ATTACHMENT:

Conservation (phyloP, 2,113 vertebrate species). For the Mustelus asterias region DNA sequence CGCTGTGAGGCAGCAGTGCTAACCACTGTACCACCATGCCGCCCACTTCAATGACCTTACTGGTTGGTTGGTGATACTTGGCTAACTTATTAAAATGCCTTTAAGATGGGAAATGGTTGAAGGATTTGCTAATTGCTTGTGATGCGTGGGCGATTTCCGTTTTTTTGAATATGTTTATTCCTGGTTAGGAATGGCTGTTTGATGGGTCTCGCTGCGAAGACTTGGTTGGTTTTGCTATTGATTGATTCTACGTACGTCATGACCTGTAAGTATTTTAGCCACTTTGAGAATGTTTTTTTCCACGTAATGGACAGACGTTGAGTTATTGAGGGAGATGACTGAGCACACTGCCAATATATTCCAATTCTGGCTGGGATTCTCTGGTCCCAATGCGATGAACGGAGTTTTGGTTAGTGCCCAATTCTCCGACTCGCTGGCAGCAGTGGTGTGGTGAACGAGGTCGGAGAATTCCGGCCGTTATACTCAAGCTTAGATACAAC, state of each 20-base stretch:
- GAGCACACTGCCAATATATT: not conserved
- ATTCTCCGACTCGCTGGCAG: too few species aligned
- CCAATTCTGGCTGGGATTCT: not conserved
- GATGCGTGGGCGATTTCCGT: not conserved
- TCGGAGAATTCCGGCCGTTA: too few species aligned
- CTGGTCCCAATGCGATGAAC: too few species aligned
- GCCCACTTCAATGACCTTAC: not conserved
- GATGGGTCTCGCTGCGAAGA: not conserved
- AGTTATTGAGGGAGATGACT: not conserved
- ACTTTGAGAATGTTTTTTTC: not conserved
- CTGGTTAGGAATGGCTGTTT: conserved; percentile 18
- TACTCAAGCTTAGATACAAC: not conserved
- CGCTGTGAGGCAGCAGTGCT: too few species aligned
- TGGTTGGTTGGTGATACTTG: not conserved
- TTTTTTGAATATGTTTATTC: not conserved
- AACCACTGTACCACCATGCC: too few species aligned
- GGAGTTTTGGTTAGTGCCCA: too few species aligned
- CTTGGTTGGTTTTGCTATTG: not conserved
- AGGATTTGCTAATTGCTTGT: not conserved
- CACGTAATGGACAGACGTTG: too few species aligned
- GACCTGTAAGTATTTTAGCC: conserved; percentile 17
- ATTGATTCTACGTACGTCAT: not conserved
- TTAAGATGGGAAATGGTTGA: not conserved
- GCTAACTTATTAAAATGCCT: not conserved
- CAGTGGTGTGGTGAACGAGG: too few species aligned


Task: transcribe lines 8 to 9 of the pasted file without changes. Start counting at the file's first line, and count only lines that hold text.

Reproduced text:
- GCCCACTTCAATGACCTTAC: not conserved
- GATGGGTCTCGCTGCGAAGA: not conserved